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Work Begins on Annunciation Sculture for Oratory

future1"This is the greatest day of my life," said acclaimed sculptor Marton Varo just before making the first strike on a 12-ton block of Carrara marble that will form part of a bas relief depicting The Annunciation on the front of the oratory. Mr. Varo then took hammer to chisel and chipped out the first block of marble from the portion of the sculpture that will include the face of Mary.

AMU president Nick Healy, calling the $3-million project the "first in a series of public art at Ave Maria," told a group of a few hundred people gathered around the worksite that hopes the sculpture will be finished by the Feast of the Annunciation in 2010. Mr. Varo will be working in the open, where anyone can watch the massive work take shape. When completed, it will be 35 feet high and 31 feet wide. It will be carved from 19 blocks of marble and will weigh more than 50 tons. All the work on the Annunciation sculpture will take place on the university campus although Mr. Varo will go to Italy during the summer to carve two smaller reliefs of angels that will be on either side of the main work.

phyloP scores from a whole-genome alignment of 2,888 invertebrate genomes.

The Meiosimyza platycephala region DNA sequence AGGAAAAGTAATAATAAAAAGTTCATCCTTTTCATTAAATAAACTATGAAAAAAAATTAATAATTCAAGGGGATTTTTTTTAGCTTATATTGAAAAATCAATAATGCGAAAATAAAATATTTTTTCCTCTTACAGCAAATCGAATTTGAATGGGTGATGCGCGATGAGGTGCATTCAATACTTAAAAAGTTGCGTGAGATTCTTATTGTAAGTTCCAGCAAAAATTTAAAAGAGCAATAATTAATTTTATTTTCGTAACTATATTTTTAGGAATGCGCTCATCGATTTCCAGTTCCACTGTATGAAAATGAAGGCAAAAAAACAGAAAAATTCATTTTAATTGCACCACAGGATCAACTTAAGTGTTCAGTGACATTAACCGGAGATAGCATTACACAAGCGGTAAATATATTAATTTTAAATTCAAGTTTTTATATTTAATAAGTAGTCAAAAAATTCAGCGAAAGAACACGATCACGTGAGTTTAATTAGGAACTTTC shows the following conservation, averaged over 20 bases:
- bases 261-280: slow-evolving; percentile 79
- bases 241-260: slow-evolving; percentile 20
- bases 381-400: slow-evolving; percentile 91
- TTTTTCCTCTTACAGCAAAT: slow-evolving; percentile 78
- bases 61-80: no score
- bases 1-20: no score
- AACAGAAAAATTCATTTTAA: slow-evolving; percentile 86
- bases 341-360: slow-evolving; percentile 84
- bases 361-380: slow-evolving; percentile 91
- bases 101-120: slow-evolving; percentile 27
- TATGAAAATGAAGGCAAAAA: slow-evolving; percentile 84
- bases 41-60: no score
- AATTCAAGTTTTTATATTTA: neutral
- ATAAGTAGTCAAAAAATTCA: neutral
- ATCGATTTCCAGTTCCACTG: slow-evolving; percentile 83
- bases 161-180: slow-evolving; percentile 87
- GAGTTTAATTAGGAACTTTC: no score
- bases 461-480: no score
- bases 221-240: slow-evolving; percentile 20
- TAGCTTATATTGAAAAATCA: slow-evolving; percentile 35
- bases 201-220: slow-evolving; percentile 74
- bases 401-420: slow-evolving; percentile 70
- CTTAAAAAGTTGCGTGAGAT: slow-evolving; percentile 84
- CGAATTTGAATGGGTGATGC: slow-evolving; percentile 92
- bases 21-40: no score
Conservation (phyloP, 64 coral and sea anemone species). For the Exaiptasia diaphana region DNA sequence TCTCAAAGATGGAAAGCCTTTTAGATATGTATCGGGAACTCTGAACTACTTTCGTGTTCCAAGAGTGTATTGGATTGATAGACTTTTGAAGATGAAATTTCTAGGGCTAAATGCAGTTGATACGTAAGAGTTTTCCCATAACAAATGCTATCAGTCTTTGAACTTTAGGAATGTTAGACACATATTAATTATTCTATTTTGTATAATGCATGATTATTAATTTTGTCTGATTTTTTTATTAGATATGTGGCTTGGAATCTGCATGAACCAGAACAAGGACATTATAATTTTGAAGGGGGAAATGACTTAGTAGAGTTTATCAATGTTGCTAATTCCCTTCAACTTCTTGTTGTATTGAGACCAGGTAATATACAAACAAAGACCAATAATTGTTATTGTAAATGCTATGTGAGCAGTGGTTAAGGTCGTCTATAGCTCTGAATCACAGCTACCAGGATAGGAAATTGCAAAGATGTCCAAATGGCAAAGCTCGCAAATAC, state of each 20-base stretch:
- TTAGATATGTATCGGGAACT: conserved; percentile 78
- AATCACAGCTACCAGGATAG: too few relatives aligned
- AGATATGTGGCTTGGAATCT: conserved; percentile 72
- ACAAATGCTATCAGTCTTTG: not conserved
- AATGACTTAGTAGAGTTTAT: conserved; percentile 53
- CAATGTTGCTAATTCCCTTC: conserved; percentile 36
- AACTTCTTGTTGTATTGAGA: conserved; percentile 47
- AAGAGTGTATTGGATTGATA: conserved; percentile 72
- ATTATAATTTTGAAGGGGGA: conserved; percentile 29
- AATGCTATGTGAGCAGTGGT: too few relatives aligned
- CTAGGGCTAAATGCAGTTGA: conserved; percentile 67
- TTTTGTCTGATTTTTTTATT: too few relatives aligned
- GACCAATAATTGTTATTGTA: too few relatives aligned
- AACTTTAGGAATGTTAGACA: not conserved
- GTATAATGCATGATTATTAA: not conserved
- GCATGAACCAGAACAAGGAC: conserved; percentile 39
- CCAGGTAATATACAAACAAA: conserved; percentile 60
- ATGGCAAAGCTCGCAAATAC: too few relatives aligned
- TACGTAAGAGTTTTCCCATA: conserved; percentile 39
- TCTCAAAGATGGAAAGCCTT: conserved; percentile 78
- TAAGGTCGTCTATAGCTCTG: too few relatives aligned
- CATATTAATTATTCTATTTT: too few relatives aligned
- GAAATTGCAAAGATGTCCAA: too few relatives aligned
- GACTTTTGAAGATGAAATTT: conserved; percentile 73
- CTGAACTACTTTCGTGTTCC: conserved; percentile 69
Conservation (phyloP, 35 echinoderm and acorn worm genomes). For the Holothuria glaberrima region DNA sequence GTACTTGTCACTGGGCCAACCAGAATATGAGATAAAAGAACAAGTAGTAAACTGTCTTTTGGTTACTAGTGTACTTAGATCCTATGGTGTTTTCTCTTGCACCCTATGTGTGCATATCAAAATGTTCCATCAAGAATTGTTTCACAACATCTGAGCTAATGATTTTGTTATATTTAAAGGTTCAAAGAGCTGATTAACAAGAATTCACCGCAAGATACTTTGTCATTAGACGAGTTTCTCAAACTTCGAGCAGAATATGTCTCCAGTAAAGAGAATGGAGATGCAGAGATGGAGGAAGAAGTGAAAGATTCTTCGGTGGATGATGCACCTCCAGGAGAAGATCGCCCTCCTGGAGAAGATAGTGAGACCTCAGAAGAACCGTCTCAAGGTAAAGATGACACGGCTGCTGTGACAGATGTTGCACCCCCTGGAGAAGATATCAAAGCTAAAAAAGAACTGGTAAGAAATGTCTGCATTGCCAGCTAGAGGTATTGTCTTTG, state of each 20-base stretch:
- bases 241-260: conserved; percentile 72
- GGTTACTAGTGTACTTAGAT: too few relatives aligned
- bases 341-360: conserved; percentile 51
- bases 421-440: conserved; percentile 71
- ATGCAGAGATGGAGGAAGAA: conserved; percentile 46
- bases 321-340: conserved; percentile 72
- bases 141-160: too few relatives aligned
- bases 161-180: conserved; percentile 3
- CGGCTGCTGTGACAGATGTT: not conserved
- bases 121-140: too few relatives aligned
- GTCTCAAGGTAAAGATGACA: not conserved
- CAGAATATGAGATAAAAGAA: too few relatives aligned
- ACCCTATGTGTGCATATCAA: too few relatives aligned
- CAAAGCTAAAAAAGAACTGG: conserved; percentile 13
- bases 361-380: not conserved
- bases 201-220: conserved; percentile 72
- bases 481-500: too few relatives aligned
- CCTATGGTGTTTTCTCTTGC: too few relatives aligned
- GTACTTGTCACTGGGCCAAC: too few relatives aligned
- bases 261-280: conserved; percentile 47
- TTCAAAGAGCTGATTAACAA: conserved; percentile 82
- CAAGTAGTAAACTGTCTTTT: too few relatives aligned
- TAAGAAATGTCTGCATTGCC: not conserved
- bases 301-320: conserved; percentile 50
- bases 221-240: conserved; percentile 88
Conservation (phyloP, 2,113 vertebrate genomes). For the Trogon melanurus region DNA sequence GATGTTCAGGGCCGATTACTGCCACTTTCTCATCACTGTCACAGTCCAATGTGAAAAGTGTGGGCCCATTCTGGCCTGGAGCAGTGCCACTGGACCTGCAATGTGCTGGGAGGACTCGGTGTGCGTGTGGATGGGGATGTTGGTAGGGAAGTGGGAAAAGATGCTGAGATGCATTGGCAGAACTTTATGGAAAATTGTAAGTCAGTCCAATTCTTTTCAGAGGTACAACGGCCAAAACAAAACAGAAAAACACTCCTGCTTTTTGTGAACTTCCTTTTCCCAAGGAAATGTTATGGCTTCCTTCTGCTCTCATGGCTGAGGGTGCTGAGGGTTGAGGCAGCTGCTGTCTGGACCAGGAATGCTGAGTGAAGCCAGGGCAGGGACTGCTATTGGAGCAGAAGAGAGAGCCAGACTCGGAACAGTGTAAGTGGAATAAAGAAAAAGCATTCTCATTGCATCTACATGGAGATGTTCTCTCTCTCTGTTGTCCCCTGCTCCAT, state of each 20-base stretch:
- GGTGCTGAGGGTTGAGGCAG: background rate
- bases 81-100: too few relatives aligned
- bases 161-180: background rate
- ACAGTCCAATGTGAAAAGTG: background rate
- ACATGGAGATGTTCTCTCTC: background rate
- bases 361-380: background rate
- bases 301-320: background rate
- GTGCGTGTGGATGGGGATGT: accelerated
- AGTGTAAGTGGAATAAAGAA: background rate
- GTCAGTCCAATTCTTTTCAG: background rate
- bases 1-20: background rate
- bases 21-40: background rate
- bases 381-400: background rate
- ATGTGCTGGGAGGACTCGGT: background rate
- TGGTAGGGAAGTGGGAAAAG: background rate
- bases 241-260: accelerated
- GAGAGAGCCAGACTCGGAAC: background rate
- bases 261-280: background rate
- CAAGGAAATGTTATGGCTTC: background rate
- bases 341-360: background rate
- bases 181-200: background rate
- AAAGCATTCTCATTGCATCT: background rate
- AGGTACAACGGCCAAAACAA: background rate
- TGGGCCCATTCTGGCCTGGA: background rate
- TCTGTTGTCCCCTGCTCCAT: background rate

chip1"We want to foster great architecture and great art," said university Chancellor Tom Monaghan in his opening remarks.

Mr. Healy said that the university received more than a dozen proposals from various artists and organizations to create the sculpture of The Annunciation and chose the one submitted by Michael Windfeldt of Galerie du Soleil in Naples to have Mr. Varo as the artist. Mr. Varo is considered one of the premier stone sculptors of the modern era. A native of Transylvania in what is now Romania he learned his craft from master carvers there.

The marble for the Annunciation relief was extracted from the marble quarries in Carrara, Italy called "Cave Michelangelo," where the marble was quarried for Michelangelo's works Pieta and the David. Mr. Varo personally chose all the marble to ensure it would yield a visually seamless integration when assembled on the front of the oratory.

When completed, according to University Marketing Director Forrest Wallace, it is believed that the sculpture will be the largest depiction of the Virgin Mary in a bas relief.

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